I like the concept as it mixes together learning with social network memes. I’ll see if I can find a more learning-y site but this could keep you busy (and will cause you to empathize with human issues that you might never have considered before)

In short: here’s what’s wrong with society…. which is a lot of what sociology is about, and everybody has their own take, depending on what bothers them.

I’d say I’d like to find a more academic-y site but honestly, this IS sociology:

Study of social problems.

Sociology can be very personal, as there’s likely SOMETHING that bothers you about “the way things are”: I was always bothered about how kids/teens are treated by the adult world since, well, I was a kid, especially in the school system. Also, meangirls and bullying (and the mistakes that current anti-bullying campaigns make) are one of mine…. as is the “society of the Education system” and why it’s messed up….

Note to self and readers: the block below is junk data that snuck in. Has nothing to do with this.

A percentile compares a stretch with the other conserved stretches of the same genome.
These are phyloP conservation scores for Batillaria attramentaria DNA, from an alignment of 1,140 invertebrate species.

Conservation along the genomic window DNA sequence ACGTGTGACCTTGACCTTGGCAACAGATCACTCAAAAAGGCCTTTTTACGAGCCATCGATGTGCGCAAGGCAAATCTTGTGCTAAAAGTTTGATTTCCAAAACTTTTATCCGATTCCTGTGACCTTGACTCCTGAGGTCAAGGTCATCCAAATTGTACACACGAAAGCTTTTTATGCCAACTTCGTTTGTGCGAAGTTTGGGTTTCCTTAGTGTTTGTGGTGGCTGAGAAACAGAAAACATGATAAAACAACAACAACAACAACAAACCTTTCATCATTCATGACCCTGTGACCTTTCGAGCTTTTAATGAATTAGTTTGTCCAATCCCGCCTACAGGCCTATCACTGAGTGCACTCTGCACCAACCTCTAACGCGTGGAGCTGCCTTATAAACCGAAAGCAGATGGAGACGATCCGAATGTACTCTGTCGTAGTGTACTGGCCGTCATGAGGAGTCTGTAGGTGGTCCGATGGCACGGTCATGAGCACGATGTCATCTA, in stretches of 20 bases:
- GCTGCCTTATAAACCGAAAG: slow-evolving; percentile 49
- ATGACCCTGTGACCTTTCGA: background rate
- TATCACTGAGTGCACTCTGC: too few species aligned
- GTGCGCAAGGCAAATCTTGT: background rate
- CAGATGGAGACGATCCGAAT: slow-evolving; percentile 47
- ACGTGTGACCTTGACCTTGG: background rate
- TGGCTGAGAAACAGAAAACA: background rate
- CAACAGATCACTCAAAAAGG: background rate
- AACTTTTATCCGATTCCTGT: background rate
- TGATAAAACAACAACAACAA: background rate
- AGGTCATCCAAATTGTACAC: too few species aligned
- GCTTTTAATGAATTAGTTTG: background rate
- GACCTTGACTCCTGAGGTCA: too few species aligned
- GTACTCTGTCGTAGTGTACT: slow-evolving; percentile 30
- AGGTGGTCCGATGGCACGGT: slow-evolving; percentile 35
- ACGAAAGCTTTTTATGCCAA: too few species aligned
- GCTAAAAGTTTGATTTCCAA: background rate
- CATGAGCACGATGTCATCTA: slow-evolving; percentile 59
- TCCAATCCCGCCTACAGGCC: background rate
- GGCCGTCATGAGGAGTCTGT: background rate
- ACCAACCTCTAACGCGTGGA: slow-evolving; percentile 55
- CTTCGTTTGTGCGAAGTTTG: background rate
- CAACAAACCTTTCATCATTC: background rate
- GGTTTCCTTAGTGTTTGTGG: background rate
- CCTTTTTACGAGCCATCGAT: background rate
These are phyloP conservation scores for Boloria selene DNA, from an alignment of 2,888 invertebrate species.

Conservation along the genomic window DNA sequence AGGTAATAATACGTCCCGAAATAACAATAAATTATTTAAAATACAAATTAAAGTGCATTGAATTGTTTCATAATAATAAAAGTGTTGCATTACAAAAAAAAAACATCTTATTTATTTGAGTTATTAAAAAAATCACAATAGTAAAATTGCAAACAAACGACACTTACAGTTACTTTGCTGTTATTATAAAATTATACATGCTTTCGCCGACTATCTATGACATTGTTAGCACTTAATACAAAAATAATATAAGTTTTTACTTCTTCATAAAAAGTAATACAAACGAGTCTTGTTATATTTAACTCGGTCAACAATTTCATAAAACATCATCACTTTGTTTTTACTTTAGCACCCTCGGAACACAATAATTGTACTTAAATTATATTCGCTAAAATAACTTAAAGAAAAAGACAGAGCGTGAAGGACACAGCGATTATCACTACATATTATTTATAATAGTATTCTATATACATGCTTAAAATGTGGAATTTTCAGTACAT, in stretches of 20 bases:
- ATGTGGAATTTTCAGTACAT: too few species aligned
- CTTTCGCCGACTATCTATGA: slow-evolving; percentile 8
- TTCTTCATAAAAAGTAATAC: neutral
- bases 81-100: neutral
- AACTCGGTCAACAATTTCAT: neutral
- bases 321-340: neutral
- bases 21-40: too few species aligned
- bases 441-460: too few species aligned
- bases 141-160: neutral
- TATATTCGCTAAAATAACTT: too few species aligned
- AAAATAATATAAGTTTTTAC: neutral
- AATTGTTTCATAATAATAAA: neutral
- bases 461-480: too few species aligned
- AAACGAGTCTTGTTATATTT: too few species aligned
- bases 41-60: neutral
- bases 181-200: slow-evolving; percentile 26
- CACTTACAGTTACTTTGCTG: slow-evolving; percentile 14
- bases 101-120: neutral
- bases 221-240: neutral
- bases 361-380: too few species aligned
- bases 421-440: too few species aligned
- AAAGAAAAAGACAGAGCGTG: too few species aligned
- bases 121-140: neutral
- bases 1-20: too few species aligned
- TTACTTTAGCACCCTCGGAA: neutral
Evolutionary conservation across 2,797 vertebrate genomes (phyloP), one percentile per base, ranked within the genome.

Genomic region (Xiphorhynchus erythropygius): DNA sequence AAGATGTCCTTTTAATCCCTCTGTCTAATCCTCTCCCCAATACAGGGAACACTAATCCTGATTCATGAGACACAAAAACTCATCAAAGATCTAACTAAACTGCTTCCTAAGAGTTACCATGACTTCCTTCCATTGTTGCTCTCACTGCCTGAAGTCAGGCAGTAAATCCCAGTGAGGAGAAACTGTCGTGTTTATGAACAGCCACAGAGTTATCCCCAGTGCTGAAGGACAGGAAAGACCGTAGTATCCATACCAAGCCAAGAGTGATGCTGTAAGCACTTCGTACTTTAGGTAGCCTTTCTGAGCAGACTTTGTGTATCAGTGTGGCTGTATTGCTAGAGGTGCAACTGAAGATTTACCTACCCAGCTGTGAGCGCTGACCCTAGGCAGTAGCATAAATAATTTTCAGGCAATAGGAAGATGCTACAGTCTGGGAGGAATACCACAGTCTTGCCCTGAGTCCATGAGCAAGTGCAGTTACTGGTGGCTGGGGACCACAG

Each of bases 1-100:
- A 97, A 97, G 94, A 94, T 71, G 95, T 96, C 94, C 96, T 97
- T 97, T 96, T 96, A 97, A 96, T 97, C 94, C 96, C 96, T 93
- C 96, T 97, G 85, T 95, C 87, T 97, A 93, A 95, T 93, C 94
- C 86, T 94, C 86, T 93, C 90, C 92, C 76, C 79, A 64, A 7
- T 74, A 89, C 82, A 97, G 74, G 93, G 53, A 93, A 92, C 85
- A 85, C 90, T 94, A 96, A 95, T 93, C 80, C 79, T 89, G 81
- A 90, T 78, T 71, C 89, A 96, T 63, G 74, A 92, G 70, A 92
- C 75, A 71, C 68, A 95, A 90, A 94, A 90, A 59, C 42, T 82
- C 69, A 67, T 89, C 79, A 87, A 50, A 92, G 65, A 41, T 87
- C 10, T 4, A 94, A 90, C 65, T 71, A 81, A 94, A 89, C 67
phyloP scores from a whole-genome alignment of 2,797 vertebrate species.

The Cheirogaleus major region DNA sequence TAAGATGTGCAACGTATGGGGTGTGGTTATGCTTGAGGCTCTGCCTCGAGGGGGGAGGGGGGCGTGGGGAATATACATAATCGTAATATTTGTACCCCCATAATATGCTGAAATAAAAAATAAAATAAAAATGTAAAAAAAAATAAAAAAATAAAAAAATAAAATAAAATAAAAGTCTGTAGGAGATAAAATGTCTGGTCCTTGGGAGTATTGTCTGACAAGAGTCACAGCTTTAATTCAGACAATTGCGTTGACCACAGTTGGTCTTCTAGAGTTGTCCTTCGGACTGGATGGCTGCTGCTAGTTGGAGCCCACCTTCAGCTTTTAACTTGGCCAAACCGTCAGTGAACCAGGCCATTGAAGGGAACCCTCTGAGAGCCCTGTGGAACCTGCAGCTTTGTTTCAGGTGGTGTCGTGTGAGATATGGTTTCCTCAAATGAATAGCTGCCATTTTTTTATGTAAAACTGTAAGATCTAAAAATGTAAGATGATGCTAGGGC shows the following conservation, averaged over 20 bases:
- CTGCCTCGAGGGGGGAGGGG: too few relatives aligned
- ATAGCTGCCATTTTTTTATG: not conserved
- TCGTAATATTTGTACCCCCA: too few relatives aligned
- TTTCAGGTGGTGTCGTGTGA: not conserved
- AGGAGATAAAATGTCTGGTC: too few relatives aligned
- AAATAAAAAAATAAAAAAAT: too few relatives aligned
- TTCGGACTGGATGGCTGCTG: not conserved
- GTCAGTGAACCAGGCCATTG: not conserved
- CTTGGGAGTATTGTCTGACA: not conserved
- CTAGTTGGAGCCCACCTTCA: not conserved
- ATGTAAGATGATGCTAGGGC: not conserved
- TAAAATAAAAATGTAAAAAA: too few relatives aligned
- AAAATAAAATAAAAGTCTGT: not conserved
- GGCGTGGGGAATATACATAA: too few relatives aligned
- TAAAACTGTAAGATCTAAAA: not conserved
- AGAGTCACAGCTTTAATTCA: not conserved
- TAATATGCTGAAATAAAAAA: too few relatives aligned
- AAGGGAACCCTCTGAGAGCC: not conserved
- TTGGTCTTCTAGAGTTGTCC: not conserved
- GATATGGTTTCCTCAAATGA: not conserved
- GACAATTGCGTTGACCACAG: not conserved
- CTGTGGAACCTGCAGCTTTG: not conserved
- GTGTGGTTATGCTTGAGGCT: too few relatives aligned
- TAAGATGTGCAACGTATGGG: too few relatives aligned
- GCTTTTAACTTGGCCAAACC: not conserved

So for me, if I was doing sociology, that would be my focus.

But if, say, the way men are expected to be “nice guys” while also contradictorily expected to be “manly” – expected to “grow up” but without decent male role models to teach them because men are discouraged because of social stigma, leading them zoning out on video game culture instead and never having to grow up with peter pan syndrome, well, then that would be your focus.

[sociology can get very interesting, weird and complicated, depending on what social ills you see]